Community Unites to Restore Chief Mahaska Sculpture

Ninety years after a statue of Chief Mahaska was dedicated in Oskaloosa, Iowa’s City Square Park, the community has rallied around the monument to restore it. Spurred by receipt of an SOS! Conservation Treatment Award, the Oskaloosa Historic Preservation Commission has raised more than $34,000 from individuals and local firms.

"The community support and ease of fundraising has been outstanding," said Chuck Russell, chair of the Oskaloosa Historic Preservation Commission. "The chief has been a fixture and well known to all inhabitants for their lives, and he’s been more or less taken for granted until we found out he was in trouble. People came to the rescue with their dollars, many of them unsolicited."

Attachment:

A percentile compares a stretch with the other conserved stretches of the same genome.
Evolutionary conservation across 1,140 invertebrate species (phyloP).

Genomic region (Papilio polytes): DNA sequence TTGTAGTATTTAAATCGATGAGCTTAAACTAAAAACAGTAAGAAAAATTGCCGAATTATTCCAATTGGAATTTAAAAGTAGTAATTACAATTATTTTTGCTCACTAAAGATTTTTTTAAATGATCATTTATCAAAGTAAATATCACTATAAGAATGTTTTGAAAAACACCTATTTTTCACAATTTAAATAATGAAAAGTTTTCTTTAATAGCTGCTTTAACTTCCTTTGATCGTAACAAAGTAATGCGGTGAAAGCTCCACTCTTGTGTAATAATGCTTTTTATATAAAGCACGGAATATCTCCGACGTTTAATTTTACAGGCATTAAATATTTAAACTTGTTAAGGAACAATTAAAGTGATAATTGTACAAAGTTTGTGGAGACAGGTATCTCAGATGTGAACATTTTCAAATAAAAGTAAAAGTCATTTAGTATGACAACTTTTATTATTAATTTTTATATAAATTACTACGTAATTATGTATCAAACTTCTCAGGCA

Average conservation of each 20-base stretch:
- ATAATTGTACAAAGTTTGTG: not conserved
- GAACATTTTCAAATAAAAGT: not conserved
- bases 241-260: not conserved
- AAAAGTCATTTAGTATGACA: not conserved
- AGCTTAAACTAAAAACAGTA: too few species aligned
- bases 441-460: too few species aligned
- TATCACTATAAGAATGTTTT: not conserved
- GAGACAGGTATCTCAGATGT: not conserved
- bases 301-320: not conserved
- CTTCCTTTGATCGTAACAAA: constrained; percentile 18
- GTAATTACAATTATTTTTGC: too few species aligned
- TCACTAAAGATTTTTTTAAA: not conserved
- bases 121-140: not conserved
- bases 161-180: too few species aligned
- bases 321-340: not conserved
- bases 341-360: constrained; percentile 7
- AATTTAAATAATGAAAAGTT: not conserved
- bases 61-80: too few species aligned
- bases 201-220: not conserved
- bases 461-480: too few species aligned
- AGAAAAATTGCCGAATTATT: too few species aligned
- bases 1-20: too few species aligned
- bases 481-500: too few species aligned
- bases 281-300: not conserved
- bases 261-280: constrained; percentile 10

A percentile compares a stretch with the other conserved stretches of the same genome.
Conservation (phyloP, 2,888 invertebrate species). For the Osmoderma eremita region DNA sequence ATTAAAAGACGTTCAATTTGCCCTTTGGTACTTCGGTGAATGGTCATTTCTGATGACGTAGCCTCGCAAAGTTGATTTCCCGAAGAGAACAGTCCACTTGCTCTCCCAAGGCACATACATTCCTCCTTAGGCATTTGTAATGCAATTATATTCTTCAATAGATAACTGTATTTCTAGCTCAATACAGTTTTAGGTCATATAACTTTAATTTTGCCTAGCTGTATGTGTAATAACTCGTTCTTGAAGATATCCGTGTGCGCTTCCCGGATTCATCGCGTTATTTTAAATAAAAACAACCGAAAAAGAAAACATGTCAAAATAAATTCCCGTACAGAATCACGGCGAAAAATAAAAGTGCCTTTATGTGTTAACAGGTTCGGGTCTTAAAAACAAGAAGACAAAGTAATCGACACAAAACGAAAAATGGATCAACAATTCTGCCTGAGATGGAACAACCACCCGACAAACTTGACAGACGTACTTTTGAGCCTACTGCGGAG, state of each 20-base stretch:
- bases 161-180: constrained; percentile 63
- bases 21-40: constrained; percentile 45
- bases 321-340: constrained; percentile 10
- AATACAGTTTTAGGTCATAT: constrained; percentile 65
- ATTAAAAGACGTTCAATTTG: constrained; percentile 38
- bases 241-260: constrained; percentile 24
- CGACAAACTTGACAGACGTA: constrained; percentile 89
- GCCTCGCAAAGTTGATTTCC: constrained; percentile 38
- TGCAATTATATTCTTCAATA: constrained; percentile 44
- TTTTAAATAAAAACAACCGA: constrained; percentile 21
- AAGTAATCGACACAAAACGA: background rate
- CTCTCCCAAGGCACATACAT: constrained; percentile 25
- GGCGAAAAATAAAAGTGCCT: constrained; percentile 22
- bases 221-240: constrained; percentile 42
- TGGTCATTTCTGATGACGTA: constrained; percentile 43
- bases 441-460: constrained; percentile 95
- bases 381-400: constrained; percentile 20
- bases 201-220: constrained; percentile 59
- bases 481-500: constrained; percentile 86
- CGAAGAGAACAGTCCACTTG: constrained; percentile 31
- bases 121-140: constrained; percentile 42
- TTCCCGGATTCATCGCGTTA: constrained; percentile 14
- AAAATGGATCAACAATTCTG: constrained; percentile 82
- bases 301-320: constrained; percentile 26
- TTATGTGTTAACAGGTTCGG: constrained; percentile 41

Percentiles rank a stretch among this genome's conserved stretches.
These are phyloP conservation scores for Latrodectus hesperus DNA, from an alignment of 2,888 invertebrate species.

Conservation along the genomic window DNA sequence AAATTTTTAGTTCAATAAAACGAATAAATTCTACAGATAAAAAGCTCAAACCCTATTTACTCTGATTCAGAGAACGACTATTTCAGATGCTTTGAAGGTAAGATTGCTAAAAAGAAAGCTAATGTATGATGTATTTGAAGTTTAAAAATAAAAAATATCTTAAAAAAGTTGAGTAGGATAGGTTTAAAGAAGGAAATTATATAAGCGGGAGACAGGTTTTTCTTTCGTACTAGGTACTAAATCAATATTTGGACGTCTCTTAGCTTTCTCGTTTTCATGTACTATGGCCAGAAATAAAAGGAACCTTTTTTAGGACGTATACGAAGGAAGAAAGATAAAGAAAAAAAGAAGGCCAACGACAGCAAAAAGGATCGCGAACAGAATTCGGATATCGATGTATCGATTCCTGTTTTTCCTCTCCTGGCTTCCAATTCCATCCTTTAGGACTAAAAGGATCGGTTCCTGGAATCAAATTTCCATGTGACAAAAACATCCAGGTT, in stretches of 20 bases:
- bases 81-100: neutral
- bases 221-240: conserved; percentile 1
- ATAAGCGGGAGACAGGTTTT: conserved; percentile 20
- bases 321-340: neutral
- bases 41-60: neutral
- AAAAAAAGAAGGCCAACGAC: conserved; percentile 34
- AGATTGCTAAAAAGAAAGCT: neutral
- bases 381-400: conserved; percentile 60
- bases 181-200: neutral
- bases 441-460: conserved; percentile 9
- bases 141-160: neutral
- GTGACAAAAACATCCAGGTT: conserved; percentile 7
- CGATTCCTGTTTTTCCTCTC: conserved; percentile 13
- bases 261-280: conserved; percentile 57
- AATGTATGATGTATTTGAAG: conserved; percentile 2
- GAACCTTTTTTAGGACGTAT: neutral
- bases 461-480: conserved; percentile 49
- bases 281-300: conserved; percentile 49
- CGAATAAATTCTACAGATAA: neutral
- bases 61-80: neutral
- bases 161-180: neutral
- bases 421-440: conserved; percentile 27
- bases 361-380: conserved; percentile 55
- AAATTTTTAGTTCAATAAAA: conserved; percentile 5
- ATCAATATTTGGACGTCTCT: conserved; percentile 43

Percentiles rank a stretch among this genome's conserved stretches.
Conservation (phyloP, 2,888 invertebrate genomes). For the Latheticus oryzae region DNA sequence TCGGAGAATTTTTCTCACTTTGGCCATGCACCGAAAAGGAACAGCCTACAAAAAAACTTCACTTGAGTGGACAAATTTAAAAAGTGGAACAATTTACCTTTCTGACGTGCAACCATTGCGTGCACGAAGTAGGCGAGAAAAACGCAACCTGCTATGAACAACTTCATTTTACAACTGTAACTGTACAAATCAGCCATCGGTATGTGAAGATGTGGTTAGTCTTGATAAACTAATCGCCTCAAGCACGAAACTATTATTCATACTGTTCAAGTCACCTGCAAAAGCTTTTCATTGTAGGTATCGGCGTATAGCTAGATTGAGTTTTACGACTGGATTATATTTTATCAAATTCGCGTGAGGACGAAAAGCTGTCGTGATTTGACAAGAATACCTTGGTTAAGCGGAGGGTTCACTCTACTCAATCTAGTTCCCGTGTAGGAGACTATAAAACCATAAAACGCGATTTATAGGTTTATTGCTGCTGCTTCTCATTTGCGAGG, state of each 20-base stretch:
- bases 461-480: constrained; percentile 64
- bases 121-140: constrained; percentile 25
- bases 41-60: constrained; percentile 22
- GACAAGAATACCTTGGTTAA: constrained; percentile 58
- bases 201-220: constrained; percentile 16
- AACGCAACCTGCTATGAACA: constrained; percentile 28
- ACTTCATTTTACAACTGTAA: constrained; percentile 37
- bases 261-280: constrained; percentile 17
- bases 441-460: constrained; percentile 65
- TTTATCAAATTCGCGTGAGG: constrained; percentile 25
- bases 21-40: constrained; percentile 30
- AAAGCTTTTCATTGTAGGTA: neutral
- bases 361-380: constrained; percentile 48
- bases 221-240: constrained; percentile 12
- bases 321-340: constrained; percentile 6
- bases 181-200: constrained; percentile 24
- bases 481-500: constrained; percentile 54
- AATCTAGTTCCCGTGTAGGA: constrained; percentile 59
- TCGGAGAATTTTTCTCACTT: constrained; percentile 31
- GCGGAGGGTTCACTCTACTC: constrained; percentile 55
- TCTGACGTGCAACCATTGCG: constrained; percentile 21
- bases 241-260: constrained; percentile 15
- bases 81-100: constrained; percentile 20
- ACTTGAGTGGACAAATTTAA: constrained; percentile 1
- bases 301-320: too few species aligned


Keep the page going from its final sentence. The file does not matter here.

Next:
The extraordinary fundraising compaign has nearly reached its $42,000 goal, with contributions ranging from $5 to $3,000. The project was also awarded funds in the first round of the new Conservation Treatment Awards by Save Outdoor Sculpture!, funded by Target Stores and the National Endowment for the Arts. Money not required for the restoration is slated for ongoing maintenance and the rededication ceremony.

The statue depicts Chief Mahaska of the Ioway tribe just over life size, and the eight-foot gray granite pedestal includes plaques describing his life and the Ioway Indians. A third plaque commemorates the dedication of the monument.